How to Get a Letter From the President

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How to Get a Letter From the President. Everyone likes to receive mail, as long as it's not bills. One letter that you don't see often is a letter from the President of the United States. Although the President stays busy, getting a letter from the President is a real possibility if you follow these steps.


Step 1

Figure out if you belong to a special group. Your chance of receiving a letter from the President increases if you are a student or someone experiencing a milestone event, like a birthday or anniversary.

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Step 2

Arrange for someone to receive a special Presidential greeting letter if he is at least 80 years old or for a couple celebrating a 50th or higher anniversary.

Step 3

Include key information in a greetings request. You will need to provide the name and address of person to receive mail from the White House. Include the preferred form of address (Mr., Ms., Mrs., Dr., Miss). Supply information about the occasion, including the exact date of the commemoration and the birthday age or wedding anniversary years. You'll need to give your own name and contact information as the person making the request.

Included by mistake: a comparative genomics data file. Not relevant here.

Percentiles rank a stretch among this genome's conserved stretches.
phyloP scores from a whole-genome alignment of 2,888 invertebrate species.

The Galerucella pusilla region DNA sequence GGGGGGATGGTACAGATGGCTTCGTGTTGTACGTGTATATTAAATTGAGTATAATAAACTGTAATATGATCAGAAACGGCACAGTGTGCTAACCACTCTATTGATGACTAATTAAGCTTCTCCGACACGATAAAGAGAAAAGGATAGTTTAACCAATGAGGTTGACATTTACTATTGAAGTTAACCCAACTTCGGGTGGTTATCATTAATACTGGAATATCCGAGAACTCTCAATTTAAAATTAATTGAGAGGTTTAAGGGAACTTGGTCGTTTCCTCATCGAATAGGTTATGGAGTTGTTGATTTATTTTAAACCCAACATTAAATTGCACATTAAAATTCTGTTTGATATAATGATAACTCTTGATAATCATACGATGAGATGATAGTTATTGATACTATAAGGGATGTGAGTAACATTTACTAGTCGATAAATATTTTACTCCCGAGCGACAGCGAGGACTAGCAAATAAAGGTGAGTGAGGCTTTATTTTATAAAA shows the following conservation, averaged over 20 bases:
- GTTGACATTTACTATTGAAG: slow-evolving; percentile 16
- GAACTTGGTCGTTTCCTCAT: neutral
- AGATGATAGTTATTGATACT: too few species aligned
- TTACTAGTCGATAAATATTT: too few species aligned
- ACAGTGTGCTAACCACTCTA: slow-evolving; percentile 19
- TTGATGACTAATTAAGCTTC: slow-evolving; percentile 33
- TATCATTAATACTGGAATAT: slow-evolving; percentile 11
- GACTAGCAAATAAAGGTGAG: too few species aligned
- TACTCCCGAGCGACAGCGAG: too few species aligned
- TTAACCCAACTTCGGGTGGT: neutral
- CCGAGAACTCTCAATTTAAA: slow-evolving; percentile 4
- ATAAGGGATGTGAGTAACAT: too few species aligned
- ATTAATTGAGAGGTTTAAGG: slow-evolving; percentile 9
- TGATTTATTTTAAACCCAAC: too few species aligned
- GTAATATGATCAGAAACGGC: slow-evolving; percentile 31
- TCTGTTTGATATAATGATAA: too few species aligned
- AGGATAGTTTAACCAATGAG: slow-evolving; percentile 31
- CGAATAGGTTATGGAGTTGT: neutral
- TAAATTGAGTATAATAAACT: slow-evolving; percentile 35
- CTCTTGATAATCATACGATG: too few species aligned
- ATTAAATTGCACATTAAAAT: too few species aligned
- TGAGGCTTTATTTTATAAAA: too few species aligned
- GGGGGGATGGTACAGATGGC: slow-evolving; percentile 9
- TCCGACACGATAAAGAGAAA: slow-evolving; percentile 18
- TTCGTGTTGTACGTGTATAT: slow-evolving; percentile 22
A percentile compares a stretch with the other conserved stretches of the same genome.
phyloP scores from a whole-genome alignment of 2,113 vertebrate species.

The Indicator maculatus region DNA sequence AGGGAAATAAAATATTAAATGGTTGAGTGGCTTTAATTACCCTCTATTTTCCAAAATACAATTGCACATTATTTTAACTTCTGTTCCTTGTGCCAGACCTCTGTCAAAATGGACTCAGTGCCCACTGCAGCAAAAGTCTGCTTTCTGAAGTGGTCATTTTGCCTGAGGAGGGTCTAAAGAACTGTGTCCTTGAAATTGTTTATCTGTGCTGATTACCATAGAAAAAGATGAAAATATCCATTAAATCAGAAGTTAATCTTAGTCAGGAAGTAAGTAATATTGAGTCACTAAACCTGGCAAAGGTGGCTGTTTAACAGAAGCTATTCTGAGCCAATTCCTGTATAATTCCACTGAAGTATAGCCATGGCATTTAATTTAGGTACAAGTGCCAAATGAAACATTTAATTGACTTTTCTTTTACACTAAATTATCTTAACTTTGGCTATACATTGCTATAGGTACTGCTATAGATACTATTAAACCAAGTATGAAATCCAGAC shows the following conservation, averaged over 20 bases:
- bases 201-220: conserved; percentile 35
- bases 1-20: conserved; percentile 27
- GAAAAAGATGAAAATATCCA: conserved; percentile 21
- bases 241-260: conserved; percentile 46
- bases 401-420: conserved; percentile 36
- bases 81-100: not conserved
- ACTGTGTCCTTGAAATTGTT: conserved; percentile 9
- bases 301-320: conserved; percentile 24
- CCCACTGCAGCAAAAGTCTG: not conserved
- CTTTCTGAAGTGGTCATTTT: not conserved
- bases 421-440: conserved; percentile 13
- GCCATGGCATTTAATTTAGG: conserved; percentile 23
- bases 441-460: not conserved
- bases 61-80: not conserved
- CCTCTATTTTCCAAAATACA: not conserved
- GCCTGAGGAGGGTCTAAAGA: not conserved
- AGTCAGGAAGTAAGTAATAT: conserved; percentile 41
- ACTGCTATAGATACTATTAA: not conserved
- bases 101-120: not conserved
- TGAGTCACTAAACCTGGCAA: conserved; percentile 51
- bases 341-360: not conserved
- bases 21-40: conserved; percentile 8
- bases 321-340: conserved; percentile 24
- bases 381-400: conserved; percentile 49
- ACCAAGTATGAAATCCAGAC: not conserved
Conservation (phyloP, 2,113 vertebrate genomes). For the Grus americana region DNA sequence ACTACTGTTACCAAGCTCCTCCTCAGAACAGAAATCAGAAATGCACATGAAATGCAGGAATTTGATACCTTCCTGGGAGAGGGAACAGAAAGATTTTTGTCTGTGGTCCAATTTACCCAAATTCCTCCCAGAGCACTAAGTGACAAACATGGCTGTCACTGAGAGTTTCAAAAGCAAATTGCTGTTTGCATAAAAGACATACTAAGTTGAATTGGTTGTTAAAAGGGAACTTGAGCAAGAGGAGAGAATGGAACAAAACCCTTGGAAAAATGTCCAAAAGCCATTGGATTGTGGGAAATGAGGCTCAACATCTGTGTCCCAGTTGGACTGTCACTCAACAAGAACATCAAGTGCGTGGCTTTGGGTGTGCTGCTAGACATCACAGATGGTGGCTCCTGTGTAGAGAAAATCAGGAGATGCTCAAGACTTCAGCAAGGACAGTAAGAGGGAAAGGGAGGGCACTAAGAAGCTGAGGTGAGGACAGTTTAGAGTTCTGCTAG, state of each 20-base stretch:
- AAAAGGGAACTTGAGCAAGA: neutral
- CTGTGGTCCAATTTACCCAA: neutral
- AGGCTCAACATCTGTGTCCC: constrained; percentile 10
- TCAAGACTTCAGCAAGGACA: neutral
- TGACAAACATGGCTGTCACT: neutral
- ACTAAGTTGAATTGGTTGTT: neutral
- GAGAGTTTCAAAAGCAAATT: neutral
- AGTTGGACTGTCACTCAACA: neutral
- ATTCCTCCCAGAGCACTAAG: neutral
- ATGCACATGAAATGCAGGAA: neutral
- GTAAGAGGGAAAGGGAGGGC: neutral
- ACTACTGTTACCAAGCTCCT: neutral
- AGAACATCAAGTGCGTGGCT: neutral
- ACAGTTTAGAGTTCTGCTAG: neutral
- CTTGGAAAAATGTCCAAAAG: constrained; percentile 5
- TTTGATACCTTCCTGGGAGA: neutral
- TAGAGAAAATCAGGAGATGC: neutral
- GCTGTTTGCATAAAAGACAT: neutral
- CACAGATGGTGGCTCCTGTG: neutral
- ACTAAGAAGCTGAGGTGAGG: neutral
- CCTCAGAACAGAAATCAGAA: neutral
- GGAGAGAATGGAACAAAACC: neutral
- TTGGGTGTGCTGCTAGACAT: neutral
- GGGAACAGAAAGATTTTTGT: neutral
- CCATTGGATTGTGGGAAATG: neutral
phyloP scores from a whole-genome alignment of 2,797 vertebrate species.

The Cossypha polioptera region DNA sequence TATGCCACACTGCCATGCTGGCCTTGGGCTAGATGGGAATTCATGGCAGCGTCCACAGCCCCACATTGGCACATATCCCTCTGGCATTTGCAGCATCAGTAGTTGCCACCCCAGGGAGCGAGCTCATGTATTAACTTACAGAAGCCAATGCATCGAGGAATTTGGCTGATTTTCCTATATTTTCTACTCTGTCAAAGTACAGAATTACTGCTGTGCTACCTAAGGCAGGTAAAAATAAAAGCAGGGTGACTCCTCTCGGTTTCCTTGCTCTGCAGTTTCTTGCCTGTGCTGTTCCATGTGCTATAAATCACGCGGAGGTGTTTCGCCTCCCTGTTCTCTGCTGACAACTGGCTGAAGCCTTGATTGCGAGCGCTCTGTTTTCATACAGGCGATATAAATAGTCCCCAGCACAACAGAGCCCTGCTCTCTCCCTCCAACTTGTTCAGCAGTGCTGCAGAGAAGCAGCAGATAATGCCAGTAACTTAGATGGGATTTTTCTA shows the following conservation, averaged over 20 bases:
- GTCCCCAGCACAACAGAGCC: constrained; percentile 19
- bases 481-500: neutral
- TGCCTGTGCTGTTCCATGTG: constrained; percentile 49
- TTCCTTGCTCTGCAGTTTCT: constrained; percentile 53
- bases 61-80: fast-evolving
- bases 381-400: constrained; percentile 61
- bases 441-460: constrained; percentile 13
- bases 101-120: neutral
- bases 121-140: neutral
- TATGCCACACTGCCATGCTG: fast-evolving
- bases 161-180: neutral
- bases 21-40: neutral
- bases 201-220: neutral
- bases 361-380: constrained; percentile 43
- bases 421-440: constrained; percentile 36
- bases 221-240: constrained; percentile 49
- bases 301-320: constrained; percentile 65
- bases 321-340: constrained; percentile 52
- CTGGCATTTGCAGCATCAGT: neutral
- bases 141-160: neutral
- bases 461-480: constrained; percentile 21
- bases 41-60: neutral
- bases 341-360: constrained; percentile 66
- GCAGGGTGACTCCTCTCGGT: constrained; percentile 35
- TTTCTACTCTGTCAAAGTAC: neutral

Step 4

Submit the greetings request to the White House at least six weeks in advance by email or fax to (202) 395-1232. You can also mail a request to: The White House, Attn: Greetings Office, Washington, D.C. 20502-0039.

Step 5

Write a letter to the President if you are a student. Include information about yourself like how old you are and what your concerns are. Mail single letters to: President (Name), The White House, 1600 Pennsylvania Avenue NW, Washington, DC 20500.


Step 6

Send classroom letters together in a manila envelope. The White Houses recommends using a cover letter with the teacher's name, class grade of the students and a mailing address for the school for a speedy response.

Step 7

Fax a letter through the Presidential Student Correspondence Fax Number at (202) 456-7705.


The White House only sends birthday or anniversary greetings to United States citizens. The President often includes an autographed photo with letters to students.


The White House requests that people not send packages or valuable items through the mail. They can be damaged by the security screening process.

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